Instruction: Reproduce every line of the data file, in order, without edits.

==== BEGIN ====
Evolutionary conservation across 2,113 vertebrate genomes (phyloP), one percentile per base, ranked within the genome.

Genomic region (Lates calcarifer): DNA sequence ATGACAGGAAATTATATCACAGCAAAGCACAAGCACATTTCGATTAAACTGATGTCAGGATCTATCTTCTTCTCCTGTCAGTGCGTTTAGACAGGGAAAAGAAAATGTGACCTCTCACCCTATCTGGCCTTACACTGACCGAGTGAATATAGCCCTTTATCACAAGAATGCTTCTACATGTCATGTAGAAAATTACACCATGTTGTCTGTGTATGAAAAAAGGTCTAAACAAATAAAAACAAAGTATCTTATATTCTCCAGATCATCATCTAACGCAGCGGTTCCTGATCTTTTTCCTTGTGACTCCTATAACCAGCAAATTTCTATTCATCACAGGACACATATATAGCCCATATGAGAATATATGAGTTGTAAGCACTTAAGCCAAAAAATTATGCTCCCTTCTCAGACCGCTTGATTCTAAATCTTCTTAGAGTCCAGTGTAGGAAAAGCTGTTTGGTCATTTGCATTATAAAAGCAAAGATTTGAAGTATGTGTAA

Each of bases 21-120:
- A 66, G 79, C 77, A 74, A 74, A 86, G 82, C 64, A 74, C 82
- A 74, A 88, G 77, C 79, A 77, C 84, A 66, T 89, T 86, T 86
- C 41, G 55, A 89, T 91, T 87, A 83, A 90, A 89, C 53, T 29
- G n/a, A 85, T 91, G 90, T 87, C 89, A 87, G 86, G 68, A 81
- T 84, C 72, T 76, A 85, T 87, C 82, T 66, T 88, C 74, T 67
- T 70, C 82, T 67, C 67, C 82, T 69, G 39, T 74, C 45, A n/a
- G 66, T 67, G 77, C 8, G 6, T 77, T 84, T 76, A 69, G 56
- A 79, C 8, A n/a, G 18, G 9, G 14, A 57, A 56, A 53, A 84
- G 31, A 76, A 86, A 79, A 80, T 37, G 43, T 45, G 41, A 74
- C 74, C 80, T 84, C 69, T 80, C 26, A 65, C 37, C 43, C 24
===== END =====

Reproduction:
Evolutionary conservation across 2,113 vertebrate genomes (phyloP), one percentile per base, ranked within the genome.

Genomic region (Lates calcarifer): DNA sequence ATGACAGGAAATTATATCACAGCAAAGCACAAGCACATTTCGATTAAACTGATGTCAGGATCTATCTTCTTCTCCTGTCAGTGCGTTTAGACAGGGAAAAGAAAATGTGACCTCTCACCCTATCTGGCCTTACACTGACCGAGTGAATATAGCCCTTTATCACAAGAATGCTTCTACATGTCATGTAGAAAATTACACCATGTTGTCTGTGTATGAAAAAAGGTCTAAACAAATAAAAACAAAGTATCTTATATTCTCCAGATCATCATCTAACGCAGCGGTTCCTGATCTTTTTCCTTGTGACTCCTATAACCAGCAAATTTCTATTCATCACAGGACACATATATAGCCCATATGAGAATATATGAGTTGTAAGCACTTAAGCCAAAAAATTATGCTCCCTTCTCAGACCGCTTGATTCTAAATCTTCTTAGAGTCCAGTGTAGGAAAAGCTGTTTGGTCATTTGCATTATAAAAGCAAAGATTTGAAGTATGTGTAA

Each of bases 21-120:
- A 66, G 79, C 77, A 74, A 74, A 86, G 82, C 64, A 74, C 82
- A 74, A 88, G 77, C 79, A 77, C 84, A 66, T 89, T 86, T 86
- C 41, G 55, A 89, T 91, T 87, A 83, A 90, A 89, C 53, T 29
- G n/a, A 85, T 91, G 90, T 87, C 89, A 87, G 86, G 68, A 81
- T 84, C 72, T 76, A 85, T 87, C 82, T 66, T 88, C 74, T 67
- T 70, C 82, T 67, C 67, C 82, T 69, G 39, T 74, C 45, A n/a
- G 66, T 67, G 77, C 8, G 6, T 77, T 84, T 76, A 69, G 56
- A 79, C 8, A n/a, G 18, G 9, G 14, A 57, A 56, A 53, A 84
- G 31, A 76, A 86, A 79, A 80, T 37, G 43, T 45, G 41, A 74
- C 74, C 80, T 84, C 69, T 80, C 26, A 65, C 37, C 43, C 24